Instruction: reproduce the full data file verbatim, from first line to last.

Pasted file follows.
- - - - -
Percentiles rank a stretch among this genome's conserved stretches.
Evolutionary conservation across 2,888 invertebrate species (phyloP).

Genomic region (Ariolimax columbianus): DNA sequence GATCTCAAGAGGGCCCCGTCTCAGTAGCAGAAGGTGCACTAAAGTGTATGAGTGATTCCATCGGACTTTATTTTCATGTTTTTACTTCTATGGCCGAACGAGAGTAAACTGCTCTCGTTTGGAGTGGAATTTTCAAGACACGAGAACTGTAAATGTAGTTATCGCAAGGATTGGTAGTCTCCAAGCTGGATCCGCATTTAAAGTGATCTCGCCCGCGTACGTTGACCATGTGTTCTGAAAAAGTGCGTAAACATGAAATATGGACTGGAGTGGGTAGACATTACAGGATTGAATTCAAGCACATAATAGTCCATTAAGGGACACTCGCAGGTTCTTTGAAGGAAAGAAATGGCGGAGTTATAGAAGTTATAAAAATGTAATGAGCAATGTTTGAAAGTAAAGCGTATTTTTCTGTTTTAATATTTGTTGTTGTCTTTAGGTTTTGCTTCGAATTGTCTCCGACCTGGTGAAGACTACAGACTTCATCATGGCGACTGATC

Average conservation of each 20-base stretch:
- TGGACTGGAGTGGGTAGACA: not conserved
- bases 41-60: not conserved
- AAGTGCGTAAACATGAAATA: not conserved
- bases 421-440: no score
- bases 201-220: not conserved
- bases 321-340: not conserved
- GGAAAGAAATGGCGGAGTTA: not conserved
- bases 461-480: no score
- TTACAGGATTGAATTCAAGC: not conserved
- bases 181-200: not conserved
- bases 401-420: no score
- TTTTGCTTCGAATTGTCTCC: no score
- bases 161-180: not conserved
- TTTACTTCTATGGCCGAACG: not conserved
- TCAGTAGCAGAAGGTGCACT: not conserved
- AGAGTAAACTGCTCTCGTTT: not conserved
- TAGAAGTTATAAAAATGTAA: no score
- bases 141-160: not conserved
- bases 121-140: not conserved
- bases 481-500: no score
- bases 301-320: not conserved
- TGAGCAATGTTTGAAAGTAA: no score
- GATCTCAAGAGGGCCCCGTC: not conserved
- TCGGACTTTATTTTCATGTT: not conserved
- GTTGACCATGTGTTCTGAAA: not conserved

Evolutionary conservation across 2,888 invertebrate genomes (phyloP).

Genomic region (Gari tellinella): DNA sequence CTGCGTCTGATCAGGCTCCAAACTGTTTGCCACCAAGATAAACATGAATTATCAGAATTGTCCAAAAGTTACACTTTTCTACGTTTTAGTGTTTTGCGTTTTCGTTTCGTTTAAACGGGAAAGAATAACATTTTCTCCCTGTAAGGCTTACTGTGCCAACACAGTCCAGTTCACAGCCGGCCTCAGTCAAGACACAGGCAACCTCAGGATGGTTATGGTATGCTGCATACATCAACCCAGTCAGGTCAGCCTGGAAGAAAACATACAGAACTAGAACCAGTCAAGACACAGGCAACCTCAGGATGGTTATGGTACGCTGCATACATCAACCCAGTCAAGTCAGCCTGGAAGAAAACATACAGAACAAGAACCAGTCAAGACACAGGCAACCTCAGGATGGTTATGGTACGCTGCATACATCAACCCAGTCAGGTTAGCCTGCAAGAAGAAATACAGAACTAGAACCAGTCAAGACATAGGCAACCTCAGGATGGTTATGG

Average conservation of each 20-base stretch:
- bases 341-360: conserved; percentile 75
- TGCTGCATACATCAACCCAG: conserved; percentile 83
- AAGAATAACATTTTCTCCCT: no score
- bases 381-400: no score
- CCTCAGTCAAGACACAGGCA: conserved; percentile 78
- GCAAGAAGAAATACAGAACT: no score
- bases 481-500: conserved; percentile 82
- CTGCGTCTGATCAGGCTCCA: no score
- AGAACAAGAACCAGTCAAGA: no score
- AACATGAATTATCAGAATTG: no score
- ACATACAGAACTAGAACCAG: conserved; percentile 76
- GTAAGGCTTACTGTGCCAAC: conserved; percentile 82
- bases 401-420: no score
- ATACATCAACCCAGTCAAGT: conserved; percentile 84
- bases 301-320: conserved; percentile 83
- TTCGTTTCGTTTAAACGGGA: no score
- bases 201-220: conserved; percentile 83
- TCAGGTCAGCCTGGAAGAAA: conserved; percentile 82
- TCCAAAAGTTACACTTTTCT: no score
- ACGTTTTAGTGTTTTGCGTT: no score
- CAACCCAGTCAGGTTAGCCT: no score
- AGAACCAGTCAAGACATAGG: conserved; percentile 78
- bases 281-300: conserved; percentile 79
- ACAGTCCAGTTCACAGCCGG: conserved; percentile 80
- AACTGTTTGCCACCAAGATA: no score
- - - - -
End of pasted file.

Percentiles rank a stretch among this genome's conserved stretches.
Evolutionary conservation across 2,888 invertebrate species (phyloP).

Genomic region (Ariolimax columbianus): DNA sequence GATCTCAAGAGGGCCCCGTCTCAGTAGCAGAAGGTGCACTAAAGTGTATGAGTGATTCCATCGGACTTTATTTTCATGTTTTTACTTCTATGGCCGAACGAGAGTAAACTGCTCTCGTTTGGAGTGGAATTTTCAAGACACGAGAACTGTAAATGTAGTTATCGCAAGGATTGGTAGTCTCCAAGCTGGATCCGCATTTAAAGTGATCTCGCCCGCGTACGTTGACCATGTGTTCTGAAAAAGTGCGTAAACATGAAATATGGACTGGAGTGGGTAGACATTACAGGATTGAATTCAAGCACATAATAGTCCATTAAGGGACACTCGCAGGTTCTTTGAAGGAAAGAAATGGCGGAGTTATAGAAGTTATAAAAATGTAATGAGCAATGTTTGAAAGTAAAGCGTATTTTTCTGTTTTAATATTTGTTGTTGTCTTTAGGTTTTGCTTCGAATTGTCTCCGACCTGGTGAAGACTACAGACTTCATCATGGCGACTGATC

Average conservation of each 20-base stretch:
- TGGACTGGAGTGGGTAGACA: not conserved
- bases 41-60: not conserved
- AAGTGCGTAAACATGAAATA: not conserved
- bases 421-440: no score
- bases 201-220: not conserved
- bases 321-340: not conserved
- GGAAAGAAATGGCGGAGTTA: not conserved
- bases 461-480: no score
- TTACAGGATTGAATTCAAGC: not conserved
- bases 181-200: not conserved
- bases 401-420: no score
- TTTTGCTTCGAATTGTCTCC: no score
- bases 161-180: not conserved
- TTTACTTCTATGGCCGAACG: not conserved
- TCAGTAGCAGAAGGTGCACT: not conserved
- AGAGTAAACTGCTCTCGTTT: not conserved
- TAGAAGTTATAAAAATGTAA: no score
- bases 141-160: not conserved
- bases 121-140: not conserved
- bases 481-500: no score
- bases 301-320: not conserved
- TGAGCAATGTTTGAAAGTAA: no score
- GATCTCAAGAGGGCCCCGTC: not conserved
- TCGGACTTTATTTTCATGTT: not conserved
- GTTGACCATGTGTTCTGAAA: not conserved

Evolutionary conservation across 2,888 invertebrate genomes (phyloP).

Genomic region (Gari tellinella): DNA sequence CTGCGTCTGATCAGGCTCCAAACTGTTTGCCACCAAGATAAACATGAATTATCAGAATTGTCCAAAAGTTACACTTTTCTACGTTTTAGTGTTTTGCGTTTTCGTTTCGTTTAAACGGGAAAGAATAACATTTTCTCCCTGTAAGGCTTACTGTGCCAACACAGTCCAGTTCACAGCCGGCCTCAGTCAAGACACAGGCAACCTCAGGATGGTTATGGTATGCTGCATACATCAACCCAGTCAGGTCAGCCTGGAAGAAAACATACAGAACTAGAACCAGTCAAGACACAGGCAACCTCAGGATGGTTATGGTACGCTGCATACATCAACCCAGTCAAGTCAGCCTGGAAGAAAACATACAGAACAAGAACCAGTCAAGACACAGGCAACCTCAGGATGGTTATGGTACGCTGCATACATCAACCCAGTCAGGTTAGCCTGCAAGAAGAAATACAGAACTAGAACCAGTCAAGACATAGGCAACCTCAGGATGGTTATGG

Average conservation of each 20-base stretch:
- bases 341-360: conserved; percentile 75
- TGCTGCATACATCAACCCAG: conserved; percentile 83
- AAGAATAACATTTTCTCCCT: no score
- bases 381-400: no score
- CCTCAGTCAAGACACAGGCA: conserved; percentile 78
- GCAAGAAGAAATACAGAACT: no score
- bases 481-500: conserved; percentile 82
- CTGCGTCTGATCAGGCTCCA: no score
- AGAACAAGAACCAGTCAAGA: no score
- AACATGAATTATCAGAATTG: no score
- ACATACAGAACTAGAACCAG: conserved; percentile 76
- GTAAGGCTTACTGTGCCAAC: conserved; percentile 82
- bases 401-420: no score
- ATACATCAACCCAGTCAAGT: conserved; percentile 84
- bases 301-320: conserved; percentile 83
- TTCGTTTCGTTTAAACGGGA: no score
- bases 201-220: conserved; percentile 83
- TCAGGTCAGCCTGGAAGAAA: conserved; percentile 82
- TCCAAAAGTTACACTTTTCT: no score
- ACGTTTTAGTGTTTTGCGTT: no score
- CAACCCAGTCAGGTTAGCCT: no score
- AGAACCAGTCAAGACATAGG: conserved; percentile 78
- bases 281-300: conserved; percentile 79
- ACAGTCCAGTTCACAGCCGG: conserved; percentile 80
- AACTGTTTGCCACCAAGATA: no score